Copyright. 1894, by Henry J. Wehman.
Written by Hovey Cook.
Who he was I couldn't tell you, where he came from I don't know,
The boys about here called him Big Italian Joe.
He struck here one May morning, just at the break of day,
He'd no trunk, no grip, no nothing, but he said he came to stay.
He got work from old Bill Mathew, down at Bill's "Kitty "claim,
Bill he called it the "Kitty" 'cause that was his daughter's name.
Joe was a queer young fellow, he lived alone on Deadman'e Hill,
On the door of his hut his name he cut, and it's on the door, pard, still.
He was one of those dark-skinned fellows, with eyes as black as night,
And it didn't take much to vex him, and when vexed, well, he could fight;
He didn't pal with the boys much, and didn't smoke, chew or drink,
And he spoke but very little, And moved as quick as a wink.
Bill Mathew's daughter Kitty was quite the proper sort,
Bill thought her a perfect angel, and quite right indeed he thought,
She was a young miss, scarcely twenty, a sort of wild miss, you know.
She'd kept house for Bill since her mother died, in the valley down below.
Bill one day went down to Reno, just a short way cast of here,
The day, pard, was very cloudy, and a storm was very near;
That night it stormed And thundered, and Bill hadn't come back yet,
I was standing in "The Tavern," when Kitty came in all wet.
"What time is it, Jim?" she said to me. "Just half-past ten," I said,
"And what are you doing out, six? why, you should be home, in bed."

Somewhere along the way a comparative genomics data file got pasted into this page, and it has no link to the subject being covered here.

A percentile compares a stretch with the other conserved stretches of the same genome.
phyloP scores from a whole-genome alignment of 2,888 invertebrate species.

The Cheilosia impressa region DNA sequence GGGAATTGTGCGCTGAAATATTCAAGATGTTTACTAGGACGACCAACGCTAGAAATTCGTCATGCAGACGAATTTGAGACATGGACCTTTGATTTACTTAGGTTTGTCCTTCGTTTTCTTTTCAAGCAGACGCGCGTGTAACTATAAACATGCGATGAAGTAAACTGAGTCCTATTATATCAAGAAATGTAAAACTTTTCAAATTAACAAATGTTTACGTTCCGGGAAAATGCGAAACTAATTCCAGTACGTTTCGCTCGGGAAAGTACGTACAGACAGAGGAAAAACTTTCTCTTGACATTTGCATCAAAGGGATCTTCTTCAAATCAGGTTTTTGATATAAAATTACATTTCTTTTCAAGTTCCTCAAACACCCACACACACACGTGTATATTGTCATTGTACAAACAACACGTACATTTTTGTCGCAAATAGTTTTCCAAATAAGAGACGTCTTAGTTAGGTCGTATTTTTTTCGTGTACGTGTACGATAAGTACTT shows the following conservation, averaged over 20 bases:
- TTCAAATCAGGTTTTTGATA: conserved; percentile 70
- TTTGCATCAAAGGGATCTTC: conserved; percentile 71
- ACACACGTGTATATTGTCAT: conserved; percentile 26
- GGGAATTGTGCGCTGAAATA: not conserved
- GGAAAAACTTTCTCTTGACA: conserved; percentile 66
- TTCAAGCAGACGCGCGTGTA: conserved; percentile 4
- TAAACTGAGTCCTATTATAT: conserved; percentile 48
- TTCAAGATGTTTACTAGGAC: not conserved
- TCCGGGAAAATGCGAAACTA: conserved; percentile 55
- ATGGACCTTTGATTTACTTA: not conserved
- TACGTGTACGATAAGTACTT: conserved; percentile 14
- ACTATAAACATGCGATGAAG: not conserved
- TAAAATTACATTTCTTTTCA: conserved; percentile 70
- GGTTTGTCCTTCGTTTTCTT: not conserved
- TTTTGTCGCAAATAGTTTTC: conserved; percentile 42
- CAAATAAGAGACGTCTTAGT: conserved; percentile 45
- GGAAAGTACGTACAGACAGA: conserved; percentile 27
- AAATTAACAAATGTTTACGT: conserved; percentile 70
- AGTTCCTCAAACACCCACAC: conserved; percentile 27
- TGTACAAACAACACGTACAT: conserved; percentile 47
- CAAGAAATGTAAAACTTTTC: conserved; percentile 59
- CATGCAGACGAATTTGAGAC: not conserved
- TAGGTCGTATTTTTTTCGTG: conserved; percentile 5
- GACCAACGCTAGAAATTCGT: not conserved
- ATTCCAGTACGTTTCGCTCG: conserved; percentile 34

"I can't sleep to-night," she said, "Jim, I'm left all alone, you know;
Dad's not back from Reno yet, I think he's very slow."
Just then the door flew open, and in staggered her father, Bill,
His face all cuts and bleeding, in fancy I see it still.
"My child!" he cried; "Where's Kitty?" Then on the floor he fell.
Kitty beside him knelt, And cried: "Who did it, dad? Come, tell!"
"Yes, Bill," I said, "who did It?" - I'd a little fight," said he,
"And the other man, damn him. he got the best of me.
It happened at the ford, Jim, just a little while ago;
'Twas only a little quarrel 'twixt me and Italian Joe.
"I'd just a few words with him, and I started to go my way,
When I turned my back he sprung on me, like a coyote on his prey.
I tried hard to best him, pard, I knew I'd to fight for life,
I had the cur near whipped, pard, when he drew a knife."
Bill staggered to his feet, then, and cried, "I cannot see!
Kill the Italian cur, pard! Down him, he's killed me!
It was all on account of Kitty, he wanted her for his wife;
'Cause I said he couldn't have her, be stabbed me with a knife.
"I know it's all up with me, pard; look after her, won't you, Jim?
She'll be left all alone when I'm gone; keep her away from him.
My God! boys, I'm going. Kitty, my child," he cried:
The girl she caught him In her arms, and in her arms he died.
Kitty, poor child, she wept and wept, look, after the death of Bill,
And one day, poor girl, she passed away; she's buried on yonder hill.
And the Italian cur who killed her dad, what became of him? I don't know,
But the boys about Lonely Camp remember Italian Joe.